Early Colonial Settlers of Southern Maryland and Virginia's Northern Neck Counties

William Rev Cotton

Male Abt 1616 - 1640  (~ 24 years)


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  • Name William Rev Cotton 
    Born Abt 1616  England Find all individuals with events at this location 
    Gender Male 
    Died 29 Dec 1640  Northampton County, Virginia - Probate Find all individuals with events at this location 
    Person ID I016345  Tree1
    Last Modified 27 Jan 2020 

    Family Anne Graves,   b. 1620, Hungar's Parish, Northampton County, Virginia Find all individuals with events at this location,   d. Bef 5 Nov 1684, Sittingborne Parish, Essex County, Virginia Find all individuals with events at this location  (Age < 64 years) 
    Married Bef 10 Jul 1637  Hungar's Parish, Northampton County, Virginia Find all individuals with events at this location 
    Children 
     1. Virlinda Cotton,   b. 1638, Hungars Creek, Northampton County, Virginia Find all individuals with events at this location,   d. 16 Jul 1683, Charles County, Maryland Find all individuals with events at this location  (Age 45 years)
    Last Modified 27 Jan 2020 
    Family ID F09797  Group Sheet  |  Family Chart

  • Notes 
    • Contributed by: James Hughes

      URL: http://members.aol.com/WDWylie/1600-1699.htm
      URL title: Tyranny in the New World (Mad Dogs and English Monkeys)1600 - 1699
      Note:
      1633 - For slandering the minister, Mr. Cotton, Henry Charlton of Hungar's Parish, Virginia was ordered "to make a pair of stocks and set in them several Sabbath days after divine service, and then ask Mr. Cotton's forgiveness for using offensive words concerning him." 245

      1634 - Thomas Hartley, of Hungars Parish, Virginia, sent a letter to Governor Endicott of Massachusetts. It gave a graphic description of a ducking-stool, and an account of a ducking in Virginia:

      "The day afore yesterday at two of ye clock in ye afternoon I saw this punishment given to one Betsey wife of John Tucker who by ye violence of her tongue has made his house and ye neighborhood uncomfortable. She was taken to ye pond near where I am sojourning by ye officer who was joined by ye Magistrate and ye Minister Mr. Cotton who had frequently admonished her and a large number of People. They had a machine for ye purpose yt belongs to ye Parish, and which I was so told had been so used three times this Summer. It is a platform with 4 small rollers or wheels and two upright posts between which works a Lever by a Rope fastened to its shorter or heavier end. At ye end of ye longer arm is fixed a stool upon which sd Betsey was fastened by cords, her gown tied fast around her feete. The Machine was then moved up to ye edge of ye pond, ye Rope was slackened by ye officer and ye woman was allowed to go down under ye water for ye space of half a minute. Betsey had a stout! stomach, and would not yield until she had allowed herself to be ducked 5 several times. At length she cried piteously, Let me go Let me go, by God's help I'll sin no more. Then they drew back ye Machine, untied ye Ropes and let her walk home in her wetted clothes a hopefully penitent woman." 245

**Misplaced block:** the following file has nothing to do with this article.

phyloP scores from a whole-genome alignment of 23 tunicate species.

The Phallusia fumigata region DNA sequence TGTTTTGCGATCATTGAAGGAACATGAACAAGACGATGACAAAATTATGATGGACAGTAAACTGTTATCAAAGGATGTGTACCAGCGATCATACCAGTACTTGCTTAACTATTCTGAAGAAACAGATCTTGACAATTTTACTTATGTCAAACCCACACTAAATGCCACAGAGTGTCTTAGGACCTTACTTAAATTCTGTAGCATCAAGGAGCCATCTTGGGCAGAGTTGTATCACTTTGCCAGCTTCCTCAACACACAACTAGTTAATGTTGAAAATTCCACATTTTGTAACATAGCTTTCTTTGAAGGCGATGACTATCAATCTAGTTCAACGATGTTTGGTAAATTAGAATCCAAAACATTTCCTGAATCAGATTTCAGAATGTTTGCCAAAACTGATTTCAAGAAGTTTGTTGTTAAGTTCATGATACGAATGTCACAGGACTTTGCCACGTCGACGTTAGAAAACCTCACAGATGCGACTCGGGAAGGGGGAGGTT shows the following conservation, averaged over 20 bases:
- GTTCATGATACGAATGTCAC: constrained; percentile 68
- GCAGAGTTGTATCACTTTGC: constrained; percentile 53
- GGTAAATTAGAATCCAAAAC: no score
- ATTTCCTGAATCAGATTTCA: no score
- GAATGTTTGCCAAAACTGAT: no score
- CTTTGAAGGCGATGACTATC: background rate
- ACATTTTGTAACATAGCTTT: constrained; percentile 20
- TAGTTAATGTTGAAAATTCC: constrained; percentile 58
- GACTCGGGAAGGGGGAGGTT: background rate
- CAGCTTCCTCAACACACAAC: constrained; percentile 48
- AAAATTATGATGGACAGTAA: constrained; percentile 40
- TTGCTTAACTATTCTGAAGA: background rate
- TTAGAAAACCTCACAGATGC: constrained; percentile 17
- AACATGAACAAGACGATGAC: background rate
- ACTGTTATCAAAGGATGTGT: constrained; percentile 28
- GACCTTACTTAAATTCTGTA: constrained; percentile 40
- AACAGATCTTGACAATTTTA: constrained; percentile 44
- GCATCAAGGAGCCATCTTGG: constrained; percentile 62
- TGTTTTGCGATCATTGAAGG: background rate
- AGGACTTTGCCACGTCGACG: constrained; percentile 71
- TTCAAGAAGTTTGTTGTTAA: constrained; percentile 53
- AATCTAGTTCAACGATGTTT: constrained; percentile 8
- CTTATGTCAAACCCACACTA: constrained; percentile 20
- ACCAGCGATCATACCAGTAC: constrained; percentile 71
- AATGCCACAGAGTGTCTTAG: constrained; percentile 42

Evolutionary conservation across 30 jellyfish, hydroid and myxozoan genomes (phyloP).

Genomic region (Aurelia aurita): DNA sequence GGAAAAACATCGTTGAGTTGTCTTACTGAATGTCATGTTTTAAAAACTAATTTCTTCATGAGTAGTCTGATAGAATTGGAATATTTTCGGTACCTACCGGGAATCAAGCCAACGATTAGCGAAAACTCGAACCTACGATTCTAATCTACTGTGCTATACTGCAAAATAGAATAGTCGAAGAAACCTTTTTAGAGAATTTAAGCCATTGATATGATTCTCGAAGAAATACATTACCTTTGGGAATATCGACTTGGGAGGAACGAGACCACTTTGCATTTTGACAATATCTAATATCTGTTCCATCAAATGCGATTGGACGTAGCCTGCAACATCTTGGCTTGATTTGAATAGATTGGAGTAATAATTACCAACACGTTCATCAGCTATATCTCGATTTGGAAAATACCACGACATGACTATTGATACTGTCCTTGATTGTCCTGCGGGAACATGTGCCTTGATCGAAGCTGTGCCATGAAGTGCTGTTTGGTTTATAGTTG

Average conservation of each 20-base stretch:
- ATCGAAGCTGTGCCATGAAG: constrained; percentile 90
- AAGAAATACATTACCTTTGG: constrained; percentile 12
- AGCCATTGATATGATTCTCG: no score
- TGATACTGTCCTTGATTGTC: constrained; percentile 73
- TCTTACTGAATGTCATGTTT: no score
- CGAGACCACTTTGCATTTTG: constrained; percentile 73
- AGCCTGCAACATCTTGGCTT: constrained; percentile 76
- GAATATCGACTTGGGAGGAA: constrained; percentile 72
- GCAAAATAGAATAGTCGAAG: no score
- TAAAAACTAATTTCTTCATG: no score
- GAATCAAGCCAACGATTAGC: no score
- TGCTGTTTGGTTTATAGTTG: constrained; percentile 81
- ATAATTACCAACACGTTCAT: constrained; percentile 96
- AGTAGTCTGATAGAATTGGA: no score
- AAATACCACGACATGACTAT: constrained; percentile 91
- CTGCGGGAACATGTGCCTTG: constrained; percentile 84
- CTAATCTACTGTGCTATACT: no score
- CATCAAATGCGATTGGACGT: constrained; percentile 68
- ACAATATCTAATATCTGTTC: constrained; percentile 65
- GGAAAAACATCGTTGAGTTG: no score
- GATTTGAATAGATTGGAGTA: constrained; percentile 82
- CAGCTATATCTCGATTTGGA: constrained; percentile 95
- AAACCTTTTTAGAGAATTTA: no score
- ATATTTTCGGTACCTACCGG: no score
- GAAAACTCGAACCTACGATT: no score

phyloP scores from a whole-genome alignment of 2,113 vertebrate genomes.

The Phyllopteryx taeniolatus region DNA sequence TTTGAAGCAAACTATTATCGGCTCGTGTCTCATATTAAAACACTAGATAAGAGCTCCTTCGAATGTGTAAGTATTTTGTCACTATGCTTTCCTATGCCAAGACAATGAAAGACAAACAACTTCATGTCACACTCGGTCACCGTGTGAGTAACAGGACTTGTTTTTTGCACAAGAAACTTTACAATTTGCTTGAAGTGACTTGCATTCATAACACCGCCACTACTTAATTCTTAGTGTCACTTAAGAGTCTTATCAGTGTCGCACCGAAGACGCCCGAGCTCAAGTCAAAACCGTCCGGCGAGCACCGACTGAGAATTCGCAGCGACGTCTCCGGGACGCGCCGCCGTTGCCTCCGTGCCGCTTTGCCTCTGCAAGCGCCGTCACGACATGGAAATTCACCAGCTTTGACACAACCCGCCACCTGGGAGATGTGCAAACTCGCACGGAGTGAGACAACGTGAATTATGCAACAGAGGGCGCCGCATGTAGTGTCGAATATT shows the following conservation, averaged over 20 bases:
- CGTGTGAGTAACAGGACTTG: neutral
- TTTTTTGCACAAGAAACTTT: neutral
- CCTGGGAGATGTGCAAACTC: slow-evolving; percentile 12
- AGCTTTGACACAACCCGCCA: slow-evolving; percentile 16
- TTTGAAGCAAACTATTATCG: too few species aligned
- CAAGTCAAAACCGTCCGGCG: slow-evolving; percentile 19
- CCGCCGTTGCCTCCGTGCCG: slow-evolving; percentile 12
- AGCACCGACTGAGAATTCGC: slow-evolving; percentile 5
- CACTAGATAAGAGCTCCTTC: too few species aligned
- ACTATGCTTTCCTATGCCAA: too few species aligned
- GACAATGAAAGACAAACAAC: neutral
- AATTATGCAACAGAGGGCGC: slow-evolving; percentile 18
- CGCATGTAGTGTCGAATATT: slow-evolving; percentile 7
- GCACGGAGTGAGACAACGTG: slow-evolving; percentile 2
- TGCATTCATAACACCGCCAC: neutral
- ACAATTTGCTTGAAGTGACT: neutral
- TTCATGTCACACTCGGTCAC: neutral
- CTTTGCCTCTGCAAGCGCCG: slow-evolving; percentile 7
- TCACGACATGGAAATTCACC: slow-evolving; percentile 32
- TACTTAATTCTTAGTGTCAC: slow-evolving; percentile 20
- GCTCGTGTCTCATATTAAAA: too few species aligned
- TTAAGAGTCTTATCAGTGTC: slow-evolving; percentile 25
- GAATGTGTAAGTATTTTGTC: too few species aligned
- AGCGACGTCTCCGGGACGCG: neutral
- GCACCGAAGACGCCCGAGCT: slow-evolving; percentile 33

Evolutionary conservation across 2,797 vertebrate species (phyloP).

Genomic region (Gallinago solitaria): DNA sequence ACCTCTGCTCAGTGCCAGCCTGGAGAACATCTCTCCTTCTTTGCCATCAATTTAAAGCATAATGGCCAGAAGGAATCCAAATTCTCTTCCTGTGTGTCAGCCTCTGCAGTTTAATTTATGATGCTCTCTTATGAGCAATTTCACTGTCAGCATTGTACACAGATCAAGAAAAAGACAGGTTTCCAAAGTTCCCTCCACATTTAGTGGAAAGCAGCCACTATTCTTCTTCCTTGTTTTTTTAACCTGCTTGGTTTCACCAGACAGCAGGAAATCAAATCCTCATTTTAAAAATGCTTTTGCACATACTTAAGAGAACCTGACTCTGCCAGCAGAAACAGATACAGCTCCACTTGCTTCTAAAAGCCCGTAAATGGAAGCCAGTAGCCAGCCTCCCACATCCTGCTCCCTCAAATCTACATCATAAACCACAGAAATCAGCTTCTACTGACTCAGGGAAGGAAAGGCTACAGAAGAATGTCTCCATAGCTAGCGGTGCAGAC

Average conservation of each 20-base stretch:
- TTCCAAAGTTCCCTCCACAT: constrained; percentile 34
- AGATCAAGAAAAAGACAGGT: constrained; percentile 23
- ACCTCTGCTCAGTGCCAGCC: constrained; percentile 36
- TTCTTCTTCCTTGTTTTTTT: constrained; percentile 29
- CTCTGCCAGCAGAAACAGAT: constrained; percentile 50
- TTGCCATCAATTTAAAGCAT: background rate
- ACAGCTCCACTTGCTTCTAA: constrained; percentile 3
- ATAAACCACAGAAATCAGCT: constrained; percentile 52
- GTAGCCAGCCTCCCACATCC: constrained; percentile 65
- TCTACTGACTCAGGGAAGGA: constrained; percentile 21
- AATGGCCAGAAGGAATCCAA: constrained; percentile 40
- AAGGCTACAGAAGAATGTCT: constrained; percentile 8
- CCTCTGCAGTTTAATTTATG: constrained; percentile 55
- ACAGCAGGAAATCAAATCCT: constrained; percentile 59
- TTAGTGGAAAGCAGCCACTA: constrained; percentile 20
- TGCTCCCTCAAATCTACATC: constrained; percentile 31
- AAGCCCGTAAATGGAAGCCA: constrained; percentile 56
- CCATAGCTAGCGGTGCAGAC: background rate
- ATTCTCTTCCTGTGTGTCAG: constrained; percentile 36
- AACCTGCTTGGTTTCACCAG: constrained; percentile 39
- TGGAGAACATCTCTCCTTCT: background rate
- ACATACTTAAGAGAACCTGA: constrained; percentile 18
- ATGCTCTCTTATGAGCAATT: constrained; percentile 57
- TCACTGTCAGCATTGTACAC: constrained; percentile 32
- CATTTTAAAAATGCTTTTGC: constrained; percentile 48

===linda Reno
      William Cotton made his will 20 Aug 1640, "weake in body" and died shortly thereafter. He desires to be buried by his two little children; to his child yet unborn he gives his plantation at Bunbury and his negroes; in default of issue to his mother Joane Cotton and the other one-third to his wife Anne Cotton. Brother-in-law Capt. Wm. Stone and Capt. Wm. Roper to be overseers of his will. On January 13, 1659, "William Cotton, of Virginia, marriner," son and heir of William Cotton, for 25 of English money sold to William Kendall, of Accomac Co, Virginia one house with two tenements at Bedminster, near Bristol, formerly belonging to his father, Wm. Cotton, deceased. (William and Mary College Quarterly 5 (1) 123-4)
      ===
      James Hughes 2006-06-22 20:49:48
      On June 13, 1659 "William Cotton of Virginia, Marriner" son and heir of Wm. Cotton for 25 pounds of English money sold to William Kendall of Accomac County, Virginia, one house with two tenements at Bedminister near Bristol formerly belonging to his father, William Cotton, deceased.

      Source:
      Walker, Anne Kendrick.
      The storied Kendalls : with historical and genealogical records of Scottish and allied families
      Richmond, Virginia.: Dietz Press, 1947, 209 pgs.
      ===
      CAVALIERS AND PIONEERS PATENT BOOK No. 1 Part I; Pg 59
      WILLIAM COTTON, Clerke, 350 acs. called the old mans neck, bet. two maine branches of Hungars Cr., Ely. into the woods, Wly. down sd. Cr. & N. upon land of Capt. William Stone, parted from same by one of the sd. branches. 100 acs. for his own & the per. adv. of his wife Ann Graves & 250 acs. for trans. of 5 pers: Elianor Hill, Richard Hill, Edward Esson & 2 Negroes: 10 July, 1637, p. 434.
      ===
      CAVALIERS AND PIONEERS PATENT BOOK No. 1 Part II; Pg 101
      WILLIAM COTTON, Clerke, 300 acs. Accomacke Co., 20 Feb. 1638, p. 615. W. upon the first devdt. of Mr. William Andrewes & Sly. upon the maine Cr. of Hungars. Due for his own per. adv. & trans. of 5 pers: Henry Pace, John Hayworth, Eliz. Harris, Domingo & Saconyo Negroes.
      ===
      CAVALIERS AND PIONEERS PATENT BOOK No. 1 Part II; Pg 114
      THOMAS SMITH, 300 acs., Accomack Co., Oct. 11, 1639, page 676. At Hungars Cr. upon land called the old mans neck, adj. William Cotton & Capt. William Stone. Due for trans. of himself, wife Sarah, daughter Ann, & 3 pers: John Farmer, Richard Ganey, Katherine Jones.

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